Two Killington department budgets up double digits
By Cristina Kumka
STAFF WRITER | November 26,2012
KILLINGTON — The three-man Select Board will hear from Second Constable Whit Montgomery Tuesday on his requested 21 percent budget increase for town police services in 2013, as well as fire officials, who also have a budget increase in the double digits for the volunteer department.
Employee health benefits, which are expected to cost the town 4 percent less, and projected 2 percent cost of living increases for town employees, will also be discussed.
The total 2013 town budget is up 2 percent, or $87,639, for a total spending plan of $3,846,128.
The presentations by department heads have been a growing tradition of the board over the last three budget seasons as they attempt to decide what needs to stay and what needs to go in specific spending plans.
The board has not revealed specific budget goals.
But all three members have agreed that special events and marketing are more of a town function than a designated department and those costs have been spread to other town departments.
Town Manager Seth Webb is proposing to reconfigure the health care plan for town employees which would also curb the costs to the town.
At a recent meeting, Webb said employees didn’t see much of their 2.2 percent average increase in base pay for cost of living adjustments in 2011 because they had to start paying 25 percent of their deductible health insurance costs.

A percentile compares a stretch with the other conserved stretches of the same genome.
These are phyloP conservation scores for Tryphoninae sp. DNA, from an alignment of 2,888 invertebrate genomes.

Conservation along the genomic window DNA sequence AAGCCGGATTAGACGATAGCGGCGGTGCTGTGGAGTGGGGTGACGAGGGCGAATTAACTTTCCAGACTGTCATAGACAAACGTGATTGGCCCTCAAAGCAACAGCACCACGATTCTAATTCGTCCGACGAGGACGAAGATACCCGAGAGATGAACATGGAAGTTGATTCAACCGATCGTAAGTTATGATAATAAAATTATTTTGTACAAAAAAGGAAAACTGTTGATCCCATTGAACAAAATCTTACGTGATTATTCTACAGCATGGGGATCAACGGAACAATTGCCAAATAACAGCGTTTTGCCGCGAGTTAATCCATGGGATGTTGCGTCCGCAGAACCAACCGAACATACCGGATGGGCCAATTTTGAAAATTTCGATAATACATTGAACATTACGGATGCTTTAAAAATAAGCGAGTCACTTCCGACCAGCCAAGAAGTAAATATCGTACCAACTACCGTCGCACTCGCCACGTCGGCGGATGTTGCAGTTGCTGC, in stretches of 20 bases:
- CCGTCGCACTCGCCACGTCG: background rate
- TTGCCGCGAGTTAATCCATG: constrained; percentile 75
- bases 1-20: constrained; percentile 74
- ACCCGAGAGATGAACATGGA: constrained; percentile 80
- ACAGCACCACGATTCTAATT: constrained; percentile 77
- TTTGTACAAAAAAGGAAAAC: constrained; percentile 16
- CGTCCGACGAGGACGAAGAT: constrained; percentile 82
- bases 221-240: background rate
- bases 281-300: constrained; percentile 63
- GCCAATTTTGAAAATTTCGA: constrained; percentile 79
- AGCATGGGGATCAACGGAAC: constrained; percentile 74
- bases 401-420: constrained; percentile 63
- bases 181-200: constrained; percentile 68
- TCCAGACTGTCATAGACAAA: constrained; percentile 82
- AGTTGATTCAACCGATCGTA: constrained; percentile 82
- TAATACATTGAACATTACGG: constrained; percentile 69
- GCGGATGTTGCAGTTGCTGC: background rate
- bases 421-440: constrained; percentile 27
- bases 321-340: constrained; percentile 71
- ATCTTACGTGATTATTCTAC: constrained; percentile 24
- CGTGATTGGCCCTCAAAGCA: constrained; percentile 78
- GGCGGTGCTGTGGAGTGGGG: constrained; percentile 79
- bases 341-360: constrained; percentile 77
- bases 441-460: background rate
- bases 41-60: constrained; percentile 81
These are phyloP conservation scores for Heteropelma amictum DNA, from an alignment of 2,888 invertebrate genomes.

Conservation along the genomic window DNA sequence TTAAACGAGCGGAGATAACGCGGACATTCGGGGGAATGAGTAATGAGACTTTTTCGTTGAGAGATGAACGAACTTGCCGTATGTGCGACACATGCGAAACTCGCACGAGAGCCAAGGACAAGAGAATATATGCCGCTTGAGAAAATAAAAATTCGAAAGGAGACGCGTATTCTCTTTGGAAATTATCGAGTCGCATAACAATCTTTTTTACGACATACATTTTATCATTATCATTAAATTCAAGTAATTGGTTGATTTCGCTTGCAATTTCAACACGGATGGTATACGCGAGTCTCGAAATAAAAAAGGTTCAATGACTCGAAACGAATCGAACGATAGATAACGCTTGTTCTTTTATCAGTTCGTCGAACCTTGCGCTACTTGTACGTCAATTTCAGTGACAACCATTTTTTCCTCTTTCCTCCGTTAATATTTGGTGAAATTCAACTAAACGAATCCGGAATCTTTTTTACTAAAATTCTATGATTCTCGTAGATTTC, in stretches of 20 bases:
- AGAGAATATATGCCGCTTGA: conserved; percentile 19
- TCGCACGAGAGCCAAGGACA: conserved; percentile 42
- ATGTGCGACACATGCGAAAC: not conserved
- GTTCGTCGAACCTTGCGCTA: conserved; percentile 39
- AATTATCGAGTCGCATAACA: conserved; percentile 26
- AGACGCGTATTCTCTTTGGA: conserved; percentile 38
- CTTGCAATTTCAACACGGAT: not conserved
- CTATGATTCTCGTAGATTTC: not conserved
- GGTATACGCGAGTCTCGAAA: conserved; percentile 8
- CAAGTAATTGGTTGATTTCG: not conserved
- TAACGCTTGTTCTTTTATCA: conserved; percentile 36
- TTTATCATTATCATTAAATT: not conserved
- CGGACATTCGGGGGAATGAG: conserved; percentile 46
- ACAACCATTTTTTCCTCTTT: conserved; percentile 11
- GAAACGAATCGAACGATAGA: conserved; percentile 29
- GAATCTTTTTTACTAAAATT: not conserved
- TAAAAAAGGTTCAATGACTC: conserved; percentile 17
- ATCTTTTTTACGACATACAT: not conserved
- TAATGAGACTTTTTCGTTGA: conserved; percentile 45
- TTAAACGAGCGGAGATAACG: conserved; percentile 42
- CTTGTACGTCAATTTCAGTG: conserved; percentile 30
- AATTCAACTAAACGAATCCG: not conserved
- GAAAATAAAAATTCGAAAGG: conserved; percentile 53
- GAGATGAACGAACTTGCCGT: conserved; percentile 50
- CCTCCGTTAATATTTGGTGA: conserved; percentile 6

Webb is now weighing Social Security and new municipal health care mandates in the plan he will present Tuesday at the board’s regular meeting at 7:30 p.m. in the town offices.
Members of the Killington Fire & Rescue are also expected to ask for a 33 percent increase in their budget compared to this year, with the largest reported increases in insurance, new equipment and an additional $75,000 in capital reserve funds.
The increase amounts to $91,800 more than in 2012, for a total fire budget of $368,437.
Selectman Jim Haff recently proposed contracting with the department for their services for the first time, to lay out specific duties and cost.
Haff told the board last week that he would check with the Vermont League of Cities & Towns for the legality behind it.
The constable budget is up 21 percent, or $14,050, for a total of $79,500.
The largest increase is in salaries and wages, up more than $8,000, and a new $9,000 capital expense for police cruisers.